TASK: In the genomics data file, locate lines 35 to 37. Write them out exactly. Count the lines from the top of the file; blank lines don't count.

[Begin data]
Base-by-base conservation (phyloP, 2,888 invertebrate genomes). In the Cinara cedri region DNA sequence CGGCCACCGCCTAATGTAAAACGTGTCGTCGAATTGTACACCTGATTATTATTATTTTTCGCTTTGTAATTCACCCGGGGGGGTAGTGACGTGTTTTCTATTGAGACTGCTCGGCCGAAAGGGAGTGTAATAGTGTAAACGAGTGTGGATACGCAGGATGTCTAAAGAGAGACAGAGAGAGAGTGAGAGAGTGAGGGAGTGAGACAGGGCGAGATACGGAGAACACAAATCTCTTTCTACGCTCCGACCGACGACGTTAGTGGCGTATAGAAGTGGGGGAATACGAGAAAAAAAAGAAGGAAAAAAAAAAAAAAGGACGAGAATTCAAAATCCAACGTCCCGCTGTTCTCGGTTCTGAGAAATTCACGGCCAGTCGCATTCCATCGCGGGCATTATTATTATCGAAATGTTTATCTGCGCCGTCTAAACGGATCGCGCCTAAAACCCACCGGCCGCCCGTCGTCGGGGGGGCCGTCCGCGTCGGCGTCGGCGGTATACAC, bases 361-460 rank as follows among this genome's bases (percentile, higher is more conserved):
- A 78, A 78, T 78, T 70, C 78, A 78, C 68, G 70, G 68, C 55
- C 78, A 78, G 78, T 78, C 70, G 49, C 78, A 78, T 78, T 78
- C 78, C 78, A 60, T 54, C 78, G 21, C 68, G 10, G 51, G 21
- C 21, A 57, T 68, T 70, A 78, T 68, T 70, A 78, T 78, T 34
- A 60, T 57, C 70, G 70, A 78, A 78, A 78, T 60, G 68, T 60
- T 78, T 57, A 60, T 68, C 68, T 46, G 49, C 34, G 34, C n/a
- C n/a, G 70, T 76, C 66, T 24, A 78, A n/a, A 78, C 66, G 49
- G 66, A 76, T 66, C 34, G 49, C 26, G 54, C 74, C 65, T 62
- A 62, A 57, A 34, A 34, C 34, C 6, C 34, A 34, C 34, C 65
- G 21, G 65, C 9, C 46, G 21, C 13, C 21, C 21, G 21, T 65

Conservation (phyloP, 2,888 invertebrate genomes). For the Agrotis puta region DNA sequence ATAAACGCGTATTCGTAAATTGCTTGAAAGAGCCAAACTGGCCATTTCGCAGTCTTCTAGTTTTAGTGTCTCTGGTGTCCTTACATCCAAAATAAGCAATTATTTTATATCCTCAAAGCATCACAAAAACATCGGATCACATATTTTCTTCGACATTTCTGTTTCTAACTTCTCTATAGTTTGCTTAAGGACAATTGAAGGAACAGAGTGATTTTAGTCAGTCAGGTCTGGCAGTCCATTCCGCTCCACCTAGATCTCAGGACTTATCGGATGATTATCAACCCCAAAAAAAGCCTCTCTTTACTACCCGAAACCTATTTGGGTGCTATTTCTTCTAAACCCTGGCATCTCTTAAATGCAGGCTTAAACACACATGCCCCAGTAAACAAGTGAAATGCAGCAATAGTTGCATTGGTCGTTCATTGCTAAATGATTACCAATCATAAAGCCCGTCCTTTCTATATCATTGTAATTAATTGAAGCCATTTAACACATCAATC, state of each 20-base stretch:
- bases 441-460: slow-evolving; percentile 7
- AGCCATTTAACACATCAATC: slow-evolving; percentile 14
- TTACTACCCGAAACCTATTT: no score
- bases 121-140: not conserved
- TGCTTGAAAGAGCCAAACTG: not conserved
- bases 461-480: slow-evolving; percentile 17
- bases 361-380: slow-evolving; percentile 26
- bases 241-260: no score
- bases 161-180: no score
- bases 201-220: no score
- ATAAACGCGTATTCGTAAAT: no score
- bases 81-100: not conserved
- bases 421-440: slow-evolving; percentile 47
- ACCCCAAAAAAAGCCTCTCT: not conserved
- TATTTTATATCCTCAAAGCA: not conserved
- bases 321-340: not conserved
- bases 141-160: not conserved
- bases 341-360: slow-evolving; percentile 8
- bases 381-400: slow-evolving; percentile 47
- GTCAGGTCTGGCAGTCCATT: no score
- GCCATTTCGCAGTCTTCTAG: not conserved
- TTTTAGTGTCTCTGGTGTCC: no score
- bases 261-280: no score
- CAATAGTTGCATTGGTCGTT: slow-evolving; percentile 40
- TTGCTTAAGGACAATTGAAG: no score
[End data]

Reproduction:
- bases 261-280: no score
- CAATAGTTGCATTGGTCGTT: slow-evolving; percentile 40
- TTGCTTAAGGACAATTGAAG: no score